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Important Questions About COVID-19 and Cancer, Answered

Several months into the global pandemic, there remain many unknowns about COVID-19 and how it might affect those with cancer. But, experts do have solid advice for some of the worries weighing on the minds of patients and their families.

Here are five common questions Fox Chase Cancer Center physicians were asked about COVID-19 and cancer when they appeared on 6abc Philadelphia Facebook Live.

Q: Does having cancer increase my risk for COVID-19?

A: “Cancer doesn’t make you more likely to contract COVID-19; but, depending on your diagnosis and treatment, cancer may affect how your body handles the infection,” explained Robert Uzzo, MD, MBA, FACS, Chairman and Professor of the Department of Surgery at Fox Chase. More aggressive cancers and treatments can suppress your immune system, which could make it harder to fight off the virus and increase the chances for complications.

Q: If I contract COVID-19, will cancer make my symptoms worse?

A: “A lot of it depends on the type of cancer and what type of treatment you are receiving,” explained Martin Edelman, MD, Chair of the Department of Hematology/Oncology at Fox Chase.

Because COVID-19 is a respiratory infection, it has a very high mortality rate in patients with lung cancer. Patients with hematologic malignancies, blood cancers, acute leukemia, and those undergoing stem cell or bone marrow transplants also seem to have a high risk of severe complications.

But that’s not the case across the board. The data suggests that targeted therapies and hormonal therapies, like those often used for breast cancer, don’t seem to increase complications from COVID-19, Edelman said.

Q: Should I get treated for cancer right now or is it safer to wait to begin treatment?

A: The decision to pursue or delay treatment needs to be highly individualized. “You have to take the risk of COVID-19 infection in your particular circumstance and compare it to the risk of cancer progression,” Uzzo said. This isn’t always easy and your oncologist must help you weigh your risk and benefits.

The answer has to do with your cancer diagnosis, age, and overall health. If you’re an older adult with cancer that’s slow growing and not life-threatening, holding off on treatment may make sense if you are in an area that is experiencing increases in community spread of the virus. But, if you’re younger and have an aggressive type of cancer, you shouldn’t wait to get treated, Uzzo said.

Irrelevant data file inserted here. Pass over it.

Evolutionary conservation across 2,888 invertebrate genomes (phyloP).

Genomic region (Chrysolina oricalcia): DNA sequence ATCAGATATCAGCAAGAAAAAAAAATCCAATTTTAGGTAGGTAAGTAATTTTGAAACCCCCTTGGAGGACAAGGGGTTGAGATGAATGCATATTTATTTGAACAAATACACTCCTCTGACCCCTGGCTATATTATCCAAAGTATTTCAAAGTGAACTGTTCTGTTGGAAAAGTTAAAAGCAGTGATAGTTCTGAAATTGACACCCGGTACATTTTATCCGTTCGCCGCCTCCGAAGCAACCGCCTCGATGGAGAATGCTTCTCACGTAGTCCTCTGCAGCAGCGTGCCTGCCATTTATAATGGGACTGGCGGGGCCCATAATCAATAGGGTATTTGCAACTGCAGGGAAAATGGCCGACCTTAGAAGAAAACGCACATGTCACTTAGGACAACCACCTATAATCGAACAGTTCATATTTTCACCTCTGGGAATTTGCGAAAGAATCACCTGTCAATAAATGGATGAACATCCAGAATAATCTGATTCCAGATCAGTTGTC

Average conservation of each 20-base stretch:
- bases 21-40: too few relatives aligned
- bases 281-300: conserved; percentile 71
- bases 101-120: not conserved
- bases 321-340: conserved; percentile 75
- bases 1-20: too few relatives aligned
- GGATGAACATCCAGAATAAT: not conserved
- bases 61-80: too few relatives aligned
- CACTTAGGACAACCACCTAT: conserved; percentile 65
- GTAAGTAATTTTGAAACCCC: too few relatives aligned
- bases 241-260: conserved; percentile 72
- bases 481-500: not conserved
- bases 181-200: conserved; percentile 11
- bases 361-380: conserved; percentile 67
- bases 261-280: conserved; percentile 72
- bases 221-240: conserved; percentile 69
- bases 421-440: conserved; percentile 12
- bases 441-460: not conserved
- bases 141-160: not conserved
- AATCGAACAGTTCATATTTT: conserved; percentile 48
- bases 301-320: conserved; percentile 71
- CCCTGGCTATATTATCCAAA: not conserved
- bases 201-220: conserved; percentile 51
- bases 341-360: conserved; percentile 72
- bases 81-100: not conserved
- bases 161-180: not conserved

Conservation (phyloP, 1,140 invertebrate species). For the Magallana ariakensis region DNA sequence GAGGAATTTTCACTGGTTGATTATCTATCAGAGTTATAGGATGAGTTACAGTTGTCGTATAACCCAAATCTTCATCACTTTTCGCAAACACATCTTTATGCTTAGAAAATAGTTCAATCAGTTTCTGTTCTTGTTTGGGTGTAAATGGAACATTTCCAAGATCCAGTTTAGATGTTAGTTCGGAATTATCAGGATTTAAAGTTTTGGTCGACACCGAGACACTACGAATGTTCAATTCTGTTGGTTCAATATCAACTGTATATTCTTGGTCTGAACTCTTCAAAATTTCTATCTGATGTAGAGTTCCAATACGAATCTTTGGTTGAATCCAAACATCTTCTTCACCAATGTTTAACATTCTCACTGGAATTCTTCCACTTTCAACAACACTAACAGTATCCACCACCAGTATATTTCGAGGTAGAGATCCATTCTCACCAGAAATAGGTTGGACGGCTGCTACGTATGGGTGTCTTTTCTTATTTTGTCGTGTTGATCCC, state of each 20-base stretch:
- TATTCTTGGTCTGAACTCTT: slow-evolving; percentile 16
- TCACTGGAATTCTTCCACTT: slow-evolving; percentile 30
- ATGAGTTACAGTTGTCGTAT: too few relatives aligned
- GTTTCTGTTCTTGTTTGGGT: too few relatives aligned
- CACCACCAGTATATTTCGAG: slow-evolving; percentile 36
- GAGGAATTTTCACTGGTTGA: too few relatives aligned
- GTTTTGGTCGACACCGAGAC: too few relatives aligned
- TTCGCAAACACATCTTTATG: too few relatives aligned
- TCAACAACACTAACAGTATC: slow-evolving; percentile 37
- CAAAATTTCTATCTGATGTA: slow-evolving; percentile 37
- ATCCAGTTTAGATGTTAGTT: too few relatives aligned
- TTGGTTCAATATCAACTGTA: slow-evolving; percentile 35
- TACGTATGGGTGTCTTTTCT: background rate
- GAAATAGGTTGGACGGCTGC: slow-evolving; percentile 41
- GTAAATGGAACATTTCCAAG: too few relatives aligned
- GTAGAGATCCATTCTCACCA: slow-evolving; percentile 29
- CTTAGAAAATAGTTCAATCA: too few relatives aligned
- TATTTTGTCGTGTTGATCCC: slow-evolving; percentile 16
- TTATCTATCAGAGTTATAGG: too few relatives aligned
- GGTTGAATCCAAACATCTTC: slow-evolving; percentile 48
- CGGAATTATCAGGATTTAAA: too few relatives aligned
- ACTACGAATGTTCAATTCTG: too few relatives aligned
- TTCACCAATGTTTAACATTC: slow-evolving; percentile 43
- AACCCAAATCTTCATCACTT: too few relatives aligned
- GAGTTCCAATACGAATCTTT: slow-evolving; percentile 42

Q: Should I cancel an existing appointment with my oncologist?

A: “The simple answer is no,” Edelman said. If you’re actively undergoing treatment, it’s crucial to continue going to your scheduled appointments and receiving your treatment on time. And, you can do so safely—Fox Chase has taken extensive measures to keep our center free of COVID-19. “We have not had a single case transmitted within the institution,” Edelman said.

It’s worth keeping other types of appointments, too, because they can likely be converted to telehealth visits. “If it’s a long-term follow-up or an appointment for a treatment that we’re not going to make any decision on that day, that can be done remotely, if needed,” Edelman said.

Q: What precautions should I take to help protect a loved one undergoing treatment?

A: Follow hygiene rules to a T—and practice physical distancing as much as possible. Wash your hands regularly, wear a mask, and leave essential tasks like food shopping or pharmacy trips for your loved one.

Even though it can be hard, keep your distance from your loved one. “Make sure they know that you appreciate their support and love, but try your best not to have that close physical contact,” Uzzo said. “Unfortunately, respiratory viruses spread with close contact.” 

Watch the full Facebook LIVE broadcast.